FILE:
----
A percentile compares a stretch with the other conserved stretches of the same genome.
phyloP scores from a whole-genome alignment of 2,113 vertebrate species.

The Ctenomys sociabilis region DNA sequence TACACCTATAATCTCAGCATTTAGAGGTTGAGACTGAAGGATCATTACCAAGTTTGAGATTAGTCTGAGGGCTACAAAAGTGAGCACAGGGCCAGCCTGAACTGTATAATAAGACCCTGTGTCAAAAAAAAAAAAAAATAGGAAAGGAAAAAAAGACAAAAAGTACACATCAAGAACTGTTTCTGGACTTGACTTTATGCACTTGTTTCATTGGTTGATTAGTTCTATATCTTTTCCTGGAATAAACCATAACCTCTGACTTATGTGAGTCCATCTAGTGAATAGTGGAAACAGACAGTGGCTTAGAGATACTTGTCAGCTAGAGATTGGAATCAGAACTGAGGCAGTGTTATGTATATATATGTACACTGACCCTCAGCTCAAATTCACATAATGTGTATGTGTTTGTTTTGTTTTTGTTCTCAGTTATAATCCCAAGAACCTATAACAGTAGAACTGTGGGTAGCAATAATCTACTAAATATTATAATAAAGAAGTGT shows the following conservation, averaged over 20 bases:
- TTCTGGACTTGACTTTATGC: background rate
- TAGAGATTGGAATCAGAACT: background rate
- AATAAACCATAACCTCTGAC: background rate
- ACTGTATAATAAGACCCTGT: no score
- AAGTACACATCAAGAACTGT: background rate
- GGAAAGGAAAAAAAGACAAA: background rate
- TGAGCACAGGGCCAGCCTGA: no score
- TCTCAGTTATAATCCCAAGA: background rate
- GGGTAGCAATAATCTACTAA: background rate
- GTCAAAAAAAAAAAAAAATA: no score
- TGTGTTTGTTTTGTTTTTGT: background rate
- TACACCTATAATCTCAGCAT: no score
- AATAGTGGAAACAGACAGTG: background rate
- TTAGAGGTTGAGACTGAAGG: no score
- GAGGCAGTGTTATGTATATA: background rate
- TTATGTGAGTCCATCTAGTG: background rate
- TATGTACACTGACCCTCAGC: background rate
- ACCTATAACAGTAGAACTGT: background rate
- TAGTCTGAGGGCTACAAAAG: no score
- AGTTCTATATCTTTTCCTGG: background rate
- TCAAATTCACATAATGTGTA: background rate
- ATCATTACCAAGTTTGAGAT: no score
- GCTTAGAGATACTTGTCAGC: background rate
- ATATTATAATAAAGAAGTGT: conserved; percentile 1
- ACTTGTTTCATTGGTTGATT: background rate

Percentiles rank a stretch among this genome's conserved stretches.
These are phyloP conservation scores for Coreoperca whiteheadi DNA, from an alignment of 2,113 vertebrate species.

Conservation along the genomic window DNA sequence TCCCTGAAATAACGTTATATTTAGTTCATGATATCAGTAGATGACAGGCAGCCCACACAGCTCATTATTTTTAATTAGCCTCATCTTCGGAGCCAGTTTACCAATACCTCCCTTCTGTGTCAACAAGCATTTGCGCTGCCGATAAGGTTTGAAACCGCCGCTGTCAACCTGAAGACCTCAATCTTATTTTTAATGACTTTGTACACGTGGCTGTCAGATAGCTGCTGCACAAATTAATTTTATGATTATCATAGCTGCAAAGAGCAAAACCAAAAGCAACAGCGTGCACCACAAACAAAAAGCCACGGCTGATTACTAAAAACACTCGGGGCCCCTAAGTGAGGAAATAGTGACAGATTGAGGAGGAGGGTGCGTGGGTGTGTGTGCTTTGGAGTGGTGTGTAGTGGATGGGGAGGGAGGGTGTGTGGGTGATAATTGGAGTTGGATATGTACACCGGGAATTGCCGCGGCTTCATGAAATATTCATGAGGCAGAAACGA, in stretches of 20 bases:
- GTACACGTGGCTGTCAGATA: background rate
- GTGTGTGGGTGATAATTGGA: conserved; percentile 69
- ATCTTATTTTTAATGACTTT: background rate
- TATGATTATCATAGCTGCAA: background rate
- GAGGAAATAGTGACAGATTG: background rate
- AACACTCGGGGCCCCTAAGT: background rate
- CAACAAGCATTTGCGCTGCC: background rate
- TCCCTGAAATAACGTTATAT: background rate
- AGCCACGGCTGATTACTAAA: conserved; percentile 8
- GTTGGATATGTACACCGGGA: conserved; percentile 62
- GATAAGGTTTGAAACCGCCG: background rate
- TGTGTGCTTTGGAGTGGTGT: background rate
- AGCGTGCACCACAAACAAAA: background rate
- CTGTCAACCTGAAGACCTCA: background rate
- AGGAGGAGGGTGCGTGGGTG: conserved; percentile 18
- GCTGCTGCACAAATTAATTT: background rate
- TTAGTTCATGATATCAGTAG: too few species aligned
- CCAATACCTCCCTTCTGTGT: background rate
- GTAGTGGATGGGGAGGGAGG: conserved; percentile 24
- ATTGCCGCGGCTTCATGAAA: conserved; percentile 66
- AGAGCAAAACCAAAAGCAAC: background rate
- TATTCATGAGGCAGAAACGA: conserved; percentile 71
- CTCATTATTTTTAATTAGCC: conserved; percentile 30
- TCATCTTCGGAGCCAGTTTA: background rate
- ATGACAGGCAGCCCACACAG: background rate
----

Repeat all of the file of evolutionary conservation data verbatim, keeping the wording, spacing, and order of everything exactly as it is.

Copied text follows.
A percentile compares a stretch with the other conserved stretches of the same genome.
phyloP scores from a whole-genome alignment of 2,113 vertebrate species.

The Ctenomys sociabilis region DNA sequence TACACCTATAATCTCAGCATTTAGAGGTTGAGACTGAAGGATCATTACCAAGTTTGAGATTAGTCTGAGGGCTACAAAAGTGAGCACAGGGCCAGCCTGAACTGTATAATAAGACCCTGTGTCAAAAAAAAAAAAAAATAGGAAAGGAAAAAAAGACAAAAAGTACACATCAAGAACTGTTTCTGGACTTGACTTTATGCACTTGTTTCATTGGTTGATTAGTTCTATATCTTTTCCTGGAATAAACCATAACCTCTGACTTATGTGAGTCCATCTAGTGAATAGTGGAAACAGACAGTGGCTTAGAGATACTTGTCAGCTAGAGATTGGAATCAGAACTGAGGCAGTGTTATGTATATATATGTACACTGACCCTCAGCTCAAATTCACATAATGTGTATGTGTTTGTTTTGTTTTTGTTCTCAGTTATAATCCCAAGAACCTATAACAGTAGAACTGTGGGTAGCAATAATCTACTAAATATTATAATAAAGAAGTGT shows the following conservation, averaged over 20 bases:
- TTCTGGACTTGACTTTATGC: background rate
- TAGAGATTGGAATCAGAACT: background rate
- AATAAACCATAACCTCTGAC: background rate
- ACTGTATAATAAGACCCTGT: no score
- AAGTACACATCAAGAACTGT: background rate
- GGAAAGGAAAAAAAGACAAA: background rate
- TGAGCACAGGGCCAGCCTGA: no score
- TCTCAGTTATAATCCCAAGA: background rate
- GGGTAGCAATAATCTACTAA: background rate
- GTCAAAAAAAAAAAAAAATA: no score
- TGTGTTTGTTTTGTTTTTGT: background rate
- TACACCTATAATCTCAGCAT: no score
- AATAGTGGAAACAGACAGTG: background rate
- TTAGAGGTTGAGACTGAAGG: no score
- GAGGCAGTGTTATGTATATA: background rate
- TTATGTGAGTCCATCTAGTG: background rate
- TATGTACACTGACCCTCAGC: background rate
- ACCTATAACAGTAGAACTGT: background rate
- TAGTCTGAGGGCTACAAAAG: no score
- AGTTCTATATCTTTTCCTGG: background rate
- TCAAATTCACATAATGTGTA: background rate
- ATCATTACCAAGTTTGAGAT: no score
- GCTTAGAGATACTTGTCAGC: background rate
- ATATTATAATAAAGAAGTGT: conserved; percentile 1
- ACTTGTTTCATTGGTTGATT: background rate

Percentiles rank a stretch among this genome's conserved stretches.
These are phyloP conservation scores for Coreoperca whiteheadi DNA, from an alignment of 2,113 vertebrate species.

Conservation along the genomic window DNA sequence TCCCTGAAATAACGTTATATTTAGTTCATGATATCAGTAGATGACAGGCAGCCCACACAGCTCATTATTTTTAATTAGCCTCATCTTCGGAGCCAGTTTACCAATACCTCCCTTCTGTGTCAACAAGCATTTGCGCTGCCGATAAGGTTTGAAACCGCCGCTGTCAACCTGAAGACCTCAATCTTATTTTTAATGACTTTGTACACGTGGCTGTCAGATAGCTGCTGCACAAATTAATTTTATGATTATCATAGCTGCAAAGAGCAAAACCAAAAGCAACAGCGTGCACCACAAACAAAAAGCCACGGCTGATTACTAAAAACACTCGGGGCCCCTAAGTGAGGAAATAGTGACAGATTGAGGAGGAGGGTGCGTGGGTGTGTGTGCTTTGGAGTGGTGTGTAGTGGATGGGGAGGGAGGGTGTGTGGGTGATAATTGGAGTTGGATATGTACACCGGGAATTGCCGCGGCTTCATGAAATATTCATGAGGCAGAAACGA, in stretches of 20 bases:
- GTACACGTGGCTGTCAGATA: background rate
- GTGTGTGGGTGATAATTGGA: conserved; percentile 69
- ATCTTATTTTTAATGACTTT: background rate
- TATGATTATCATAGCTGCAA: background rate
- GAGGAAATAGTGACAGATTG: background rate
- AACACTCGGGGCCCCTAAGT: background rate
- CAACAAGCATTTGCGCTGCC: background rate
- TCCCTGAAATAACGTTATAT: background rate
- AGCCACGGCTGATTACTAAA: conserved; percentile 8
- GTTGGATATGTACACCGGGA: conserved; percentile 62
- GATAAGGTTTGAAACCGCCG: background rate
- TGTGTGCTTTGGAGTGGTGT: background rate
- AGCGTGCACCACAAACAAAA: background rate
- CTGTCAACCTGAAGACCTCA: background rate
- AGGAGGAGGGTGCGTGGGTG: conserved; percentile 18
- GCTGCTGCACAAATTAATTT: background rate
- TTAGTTCATGATATCAGTAG: too few species aligned
- CCAATACCTCCCTTCTGTGT: background rate
- GTAGTGGATGGGGAGGGAGG: conserved; percentile 24
- ATTGCCGCGGCTTCATGAAA: conserved; percentile 66
- AGAGCAAAACCAAAAGCAAC: background rate
- TATTCATGAGGCAGAAACGA: conserved; percentile 71
- CTCATTATTTTTAATTAGCC: conserved; percentile 30
- TCATCTTCGGAGCCAGTTTA: background rate
- ATGACAGGCAGCCCACACAG: background rate